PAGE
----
The Future of Footballby Chris Flight | 1 year ago
Happy Super Bowl Sunday!
Full disclosure I am a sports fan, a football fan, and a Los Angeles Rams fan. (This is solely the personal opinion of Chris Flight)
As we all partake in the festivities of this American holiday (or we don’t) we should acknowledge that the game is changing. I’d say all for the better but there is no doubt the game is changing.
Let’s think about this from a parent perspective and an economics 101 viewpoint which are pretty much tied together. The most staggering stat is that a recent poll according to AOL says that 48% of parents would encourage their kids to try a different sport than American Football.
- The demand for the game is showing kinks (lower ratings) in what was once the impenetrable armor of the NFL.
- Parents are not allowing their kids to play tackle football at the highest rate ever. The product is and will continue to diminish as it won’t be able to support the top shelf talent we’re known to watch with 53 players on 32 teams, for a total of 1696 highly skilled athletes not including the inevitable injuries that are bound to happen. The supply is decreasing and so is the demand.
So football, as we know, will be forever changed. Parents are the biggest influence changing this game. I think that we’ll continue to celebrate Super Bowl’s as we do at least for the next decade, BUT I think a fair comparison to the changes that we’ll see draw parallels to the movie industry and boxing.
- Just like movies in the theater, there will be less variety and a higher emphasis on “blockbuster games” that limit the business risk to almost guarantee a profit (i.e. Marvel Movies, Fast and Furious, etc…). Therefore the number of 32 teams will decrease to maintain a high-quality product and the games will be emphasized and marketed more.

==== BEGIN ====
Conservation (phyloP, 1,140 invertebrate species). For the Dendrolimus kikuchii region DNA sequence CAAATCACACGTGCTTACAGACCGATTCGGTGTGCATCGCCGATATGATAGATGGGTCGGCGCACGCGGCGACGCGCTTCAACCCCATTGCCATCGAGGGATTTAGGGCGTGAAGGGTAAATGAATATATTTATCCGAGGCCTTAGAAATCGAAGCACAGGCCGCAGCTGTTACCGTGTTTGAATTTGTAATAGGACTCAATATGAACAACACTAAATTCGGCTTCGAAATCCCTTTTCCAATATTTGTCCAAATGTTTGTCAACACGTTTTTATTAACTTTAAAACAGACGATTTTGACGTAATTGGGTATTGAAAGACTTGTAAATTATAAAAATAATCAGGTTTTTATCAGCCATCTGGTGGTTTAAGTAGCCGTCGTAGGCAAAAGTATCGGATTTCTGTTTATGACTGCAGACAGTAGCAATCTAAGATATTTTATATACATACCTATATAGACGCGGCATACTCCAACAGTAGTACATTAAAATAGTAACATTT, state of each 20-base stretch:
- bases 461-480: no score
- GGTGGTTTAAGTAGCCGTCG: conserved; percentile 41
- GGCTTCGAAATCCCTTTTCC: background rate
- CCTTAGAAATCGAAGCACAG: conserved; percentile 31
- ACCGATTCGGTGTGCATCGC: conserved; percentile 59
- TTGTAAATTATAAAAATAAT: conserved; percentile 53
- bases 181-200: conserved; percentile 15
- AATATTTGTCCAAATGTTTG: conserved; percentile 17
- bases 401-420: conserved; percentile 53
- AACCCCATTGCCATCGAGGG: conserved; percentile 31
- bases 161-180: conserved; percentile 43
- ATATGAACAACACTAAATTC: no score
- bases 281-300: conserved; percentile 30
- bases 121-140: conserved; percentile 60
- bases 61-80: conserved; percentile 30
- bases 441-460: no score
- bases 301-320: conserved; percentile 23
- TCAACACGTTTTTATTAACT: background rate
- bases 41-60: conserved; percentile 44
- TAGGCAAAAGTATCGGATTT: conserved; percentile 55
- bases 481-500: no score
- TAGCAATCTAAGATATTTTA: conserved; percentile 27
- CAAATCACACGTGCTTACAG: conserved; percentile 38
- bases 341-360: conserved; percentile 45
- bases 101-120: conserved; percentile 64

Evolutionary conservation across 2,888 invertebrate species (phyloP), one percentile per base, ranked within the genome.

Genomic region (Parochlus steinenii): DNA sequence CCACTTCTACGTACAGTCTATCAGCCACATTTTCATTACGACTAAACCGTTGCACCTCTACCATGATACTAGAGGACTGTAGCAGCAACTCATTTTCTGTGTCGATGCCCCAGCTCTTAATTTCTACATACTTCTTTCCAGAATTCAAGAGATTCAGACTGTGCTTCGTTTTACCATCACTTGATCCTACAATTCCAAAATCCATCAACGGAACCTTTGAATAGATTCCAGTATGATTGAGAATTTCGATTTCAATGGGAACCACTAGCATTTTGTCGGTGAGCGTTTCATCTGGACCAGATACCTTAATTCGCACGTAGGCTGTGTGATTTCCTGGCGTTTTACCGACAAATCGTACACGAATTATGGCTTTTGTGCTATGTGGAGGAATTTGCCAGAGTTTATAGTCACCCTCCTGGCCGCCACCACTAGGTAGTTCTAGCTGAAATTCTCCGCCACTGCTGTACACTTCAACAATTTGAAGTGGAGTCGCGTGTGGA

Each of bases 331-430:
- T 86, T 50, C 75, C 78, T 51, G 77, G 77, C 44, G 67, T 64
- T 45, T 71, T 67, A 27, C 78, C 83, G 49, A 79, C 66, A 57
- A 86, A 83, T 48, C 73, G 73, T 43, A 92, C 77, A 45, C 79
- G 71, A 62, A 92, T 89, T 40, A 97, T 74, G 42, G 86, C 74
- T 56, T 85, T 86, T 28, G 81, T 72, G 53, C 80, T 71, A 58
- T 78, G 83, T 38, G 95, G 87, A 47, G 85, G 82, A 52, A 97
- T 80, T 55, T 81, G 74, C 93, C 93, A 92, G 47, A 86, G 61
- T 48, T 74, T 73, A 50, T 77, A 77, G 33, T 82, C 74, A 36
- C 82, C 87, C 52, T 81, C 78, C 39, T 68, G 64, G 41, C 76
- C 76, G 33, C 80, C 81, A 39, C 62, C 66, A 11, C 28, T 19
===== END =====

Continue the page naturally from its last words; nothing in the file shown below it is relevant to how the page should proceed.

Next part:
- Like boxing, the players finally know the risk of playing tackle football (at least to a more clear extent then they have in the past). People still want to box, people still want to watch boxing. However, the pool of boxers are a lot less than team sports. That’s why we see the only a few fights over a span of many years that are big enough to be household names such as Mayweather vs. McGregor or Mayweather vs. Pacquiao.
Please keep in mind that my thoughts here don’t even discuss the variable of politics entering the conversation.
In summary, the game of American Football is beautiful and violent. The game needed to change and is changing but for the better. Downsizing is inevitable as to continue to fill NFL stadiums across the country every weekend while the on-TV product is arguably a better fan experience.
Enjoy today as American Football will ever be changed!